Dr. Baar testified concerning the appropriate formula to use to calculate fair return. He expressed the view that the MNOI approach was preferable to other possible approaches because “it provides... the right to a steady growth of net operating income [that] is consistent with the purposes of the ordinance [--] protecting residents from unreasonable increases and allowing a fair return.” He stated that permitting increases in rent based on debt service would defeat rent control and noted that the amount of debt on a property could easily be manipulated. He testified that even using an MNOI base year of 1978, at a more appropriate rate of increase of 40 or 50 percent of CPI, the rent increase would be $75 or $102 when property taxes were credited, rather than the $208 Dr. St. John calculated.

Neet testified that the property was purchased on the open market at a price sufficient to beat other prospective purchasers, and that the loan was a typical one because appellant put 20 percent down and 80 percent was financed by a reputable third party lender. He reiterated his conclusion that a 9 percent return on value or a 11.5 percent return on equity were reasonable discount rates based on reported surveys of expectations of real estate investors. He testified that investments such as government bonds and certificates of deposit were returning 4.5 to 5 percent at the time of his analysis.

Detling testified that he appraised the Park based on comparisons with other similar properties, including 12 sales comparables.[24] He had calculated the capitalization rate of 4.75 percent based on the sales price and the projected first year of net operating income, and concluded the rate of return was “relatively risk free” because the rents were below market and there was no real risk that they would decrease. He further testified that the terms of the loan and the interest rate were “within market parameters.”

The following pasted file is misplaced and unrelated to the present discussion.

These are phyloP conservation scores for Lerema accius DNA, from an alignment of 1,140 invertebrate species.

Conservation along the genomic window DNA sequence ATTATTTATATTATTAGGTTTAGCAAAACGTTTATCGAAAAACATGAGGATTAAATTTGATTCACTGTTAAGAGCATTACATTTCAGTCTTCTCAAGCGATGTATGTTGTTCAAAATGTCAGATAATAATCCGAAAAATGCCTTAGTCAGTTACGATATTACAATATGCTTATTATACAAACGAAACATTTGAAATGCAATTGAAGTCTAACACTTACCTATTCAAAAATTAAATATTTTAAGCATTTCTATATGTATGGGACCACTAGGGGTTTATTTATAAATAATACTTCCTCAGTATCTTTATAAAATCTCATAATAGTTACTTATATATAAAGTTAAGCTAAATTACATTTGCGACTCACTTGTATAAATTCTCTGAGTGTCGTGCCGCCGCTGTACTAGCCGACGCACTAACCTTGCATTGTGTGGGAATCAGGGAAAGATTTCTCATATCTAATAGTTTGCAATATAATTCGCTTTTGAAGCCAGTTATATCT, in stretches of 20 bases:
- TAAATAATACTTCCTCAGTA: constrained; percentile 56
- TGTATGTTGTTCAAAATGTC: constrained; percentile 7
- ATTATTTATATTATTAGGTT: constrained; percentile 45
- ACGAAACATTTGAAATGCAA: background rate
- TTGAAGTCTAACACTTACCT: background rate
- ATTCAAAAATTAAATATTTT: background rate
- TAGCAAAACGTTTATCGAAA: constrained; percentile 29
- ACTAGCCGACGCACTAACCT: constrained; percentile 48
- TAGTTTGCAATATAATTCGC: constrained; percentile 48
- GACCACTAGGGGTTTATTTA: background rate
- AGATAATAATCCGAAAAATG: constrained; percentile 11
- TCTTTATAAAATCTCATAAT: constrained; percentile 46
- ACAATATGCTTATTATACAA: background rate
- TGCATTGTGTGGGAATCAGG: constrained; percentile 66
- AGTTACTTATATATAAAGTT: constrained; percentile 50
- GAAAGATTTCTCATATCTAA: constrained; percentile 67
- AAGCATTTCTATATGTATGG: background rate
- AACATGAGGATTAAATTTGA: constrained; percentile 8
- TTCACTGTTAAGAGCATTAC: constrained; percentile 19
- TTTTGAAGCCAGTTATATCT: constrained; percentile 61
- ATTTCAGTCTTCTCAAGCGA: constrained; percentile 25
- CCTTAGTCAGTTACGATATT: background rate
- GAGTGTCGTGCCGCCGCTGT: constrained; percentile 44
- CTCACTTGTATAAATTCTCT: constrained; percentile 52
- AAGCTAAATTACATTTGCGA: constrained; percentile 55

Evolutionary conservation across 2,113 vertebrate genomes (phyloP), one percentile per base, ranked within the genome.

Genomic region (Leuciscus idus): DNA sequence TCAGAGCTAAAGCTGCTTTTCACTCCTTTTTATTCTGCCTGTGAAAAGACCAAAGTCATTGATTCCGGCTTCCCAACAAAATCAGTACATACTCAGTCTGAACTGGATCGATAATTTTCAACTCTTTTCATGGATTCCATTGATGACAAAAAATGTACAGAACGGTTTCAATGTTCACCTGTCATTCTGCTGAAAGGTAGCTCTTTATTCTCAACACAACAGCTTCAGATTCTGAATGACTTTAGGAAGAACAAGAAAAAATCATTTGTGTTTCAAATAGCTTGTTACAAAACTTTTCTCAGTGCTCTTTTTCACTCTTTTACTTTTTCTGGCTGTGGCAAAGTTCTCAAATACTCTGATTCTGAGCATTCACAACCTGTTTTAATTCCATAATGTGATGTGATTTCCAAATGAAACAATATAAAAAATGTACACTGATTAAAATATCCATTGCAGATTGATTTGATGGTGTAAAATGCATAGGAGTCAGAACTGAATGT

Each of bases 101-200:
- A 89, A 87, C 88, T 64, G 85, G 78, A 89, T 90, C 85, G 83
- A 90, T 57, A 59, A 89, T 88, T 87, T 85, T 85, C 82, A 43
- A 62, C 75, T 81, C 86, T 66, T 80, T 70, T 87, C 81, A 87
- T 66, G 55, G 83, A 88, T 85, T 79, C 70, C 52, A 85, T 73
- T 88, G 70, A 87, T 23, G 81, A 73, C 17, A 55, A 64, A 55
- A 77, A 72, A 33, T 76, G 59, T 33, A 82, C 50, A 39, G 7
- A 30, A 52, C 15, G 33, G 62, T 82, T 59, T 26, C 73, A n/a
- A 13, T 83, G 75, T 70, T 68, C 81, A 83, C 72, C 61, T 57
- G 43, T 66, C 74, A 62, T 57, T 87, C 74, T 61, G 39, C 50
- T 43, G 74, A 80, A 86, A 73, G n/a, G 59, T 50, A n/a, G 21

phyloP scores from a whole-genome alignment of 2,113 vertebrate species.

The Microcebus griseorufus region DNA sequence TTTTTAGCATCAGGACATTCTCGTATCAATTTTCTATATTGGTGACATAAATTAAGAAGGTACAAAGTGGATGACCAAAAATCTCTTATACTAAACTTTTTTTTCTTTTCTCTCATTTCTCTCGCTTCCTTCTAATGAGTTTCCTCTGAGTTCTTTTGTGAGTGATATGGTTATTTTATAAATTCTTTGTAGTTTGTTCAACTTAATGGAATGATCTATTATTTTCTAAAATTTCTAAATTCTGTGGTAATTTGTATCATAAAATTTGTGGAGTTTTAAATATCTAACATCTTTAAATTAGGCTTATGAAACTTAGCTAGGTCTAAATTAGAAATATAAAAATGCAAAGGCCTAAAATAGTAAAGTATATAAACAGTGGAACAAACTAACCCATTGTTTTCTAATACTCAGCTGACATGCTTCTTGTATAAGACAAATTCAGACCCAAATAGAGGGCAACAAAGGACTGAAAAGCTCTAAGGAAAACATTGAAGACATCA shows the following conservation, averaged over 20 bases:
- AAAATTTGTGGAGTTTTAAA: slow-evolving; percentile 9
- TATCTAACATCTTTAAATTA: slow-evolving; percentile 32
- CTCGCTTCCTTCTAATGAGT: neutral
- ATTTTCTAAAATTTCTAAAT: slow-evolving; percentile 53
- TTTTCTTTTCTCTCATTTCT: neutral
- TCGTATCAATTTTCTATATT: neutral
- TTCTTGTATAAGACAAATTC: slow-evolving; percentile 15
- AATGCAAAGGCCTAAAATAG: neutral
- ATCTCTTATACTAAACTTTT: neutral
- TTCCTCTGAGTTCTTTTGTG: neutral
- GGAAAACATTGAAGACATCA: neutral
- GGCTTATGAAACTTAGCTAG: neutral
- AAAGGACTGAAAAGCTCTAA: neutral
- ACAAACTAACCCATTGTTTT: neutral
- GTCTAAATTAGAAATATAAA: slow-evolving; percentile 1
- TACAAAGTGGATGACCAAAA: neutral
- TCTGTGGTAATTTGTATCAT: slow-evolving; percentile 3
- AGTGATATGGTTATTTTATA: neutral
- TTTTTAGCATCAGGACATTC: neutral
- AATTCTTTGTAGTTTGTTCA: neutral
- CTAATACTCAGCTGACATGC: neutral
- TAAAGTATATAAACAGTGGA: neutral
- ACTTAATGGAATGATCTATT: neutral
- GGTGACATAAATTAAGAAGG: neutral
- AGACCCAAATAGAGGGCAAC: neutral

At the hearing, the Board approved a resolution granting a rent increase in the amount of $36.74 per space per month, a total of $177, 675 per year.

D. Appellant’s September 2008 (“Year 2”) Rent Increase Applications

1. General Rent Increase Application

On September 28, 2008, appellant submitted a new rent increase application to the Board. Neet again provided “Net Operating Income” and “Net Income to Equity” analyses. He claimed that in the preceding year, the Park’s gross income was $2, 053, 692 and its operating expenses were $1, 512, 273, resulting in net operating income of $541, 419. Using a 8.75 percent expected return on value, he contended an increase in the amount of $336.76 per space per month was warranted.[25] Using the same $541, 419 for net operating income and deducting $1, 353, 506 allegedly spent on debt service, he concluded the Park was losing $812, 177 per year. Applying the 11.5 percent figure used to calculate expected return on equity for the prior year’s application and an “inflation adjusted equity investment” of $6, 800, 000, he calculated the expected return was $782, 000. Adding $782, 000 to $812, 177, he concluded the shortfall was $1, 594, 177, necessitating a rent increase of $329.65.

2. Supplemental Rent Increase Application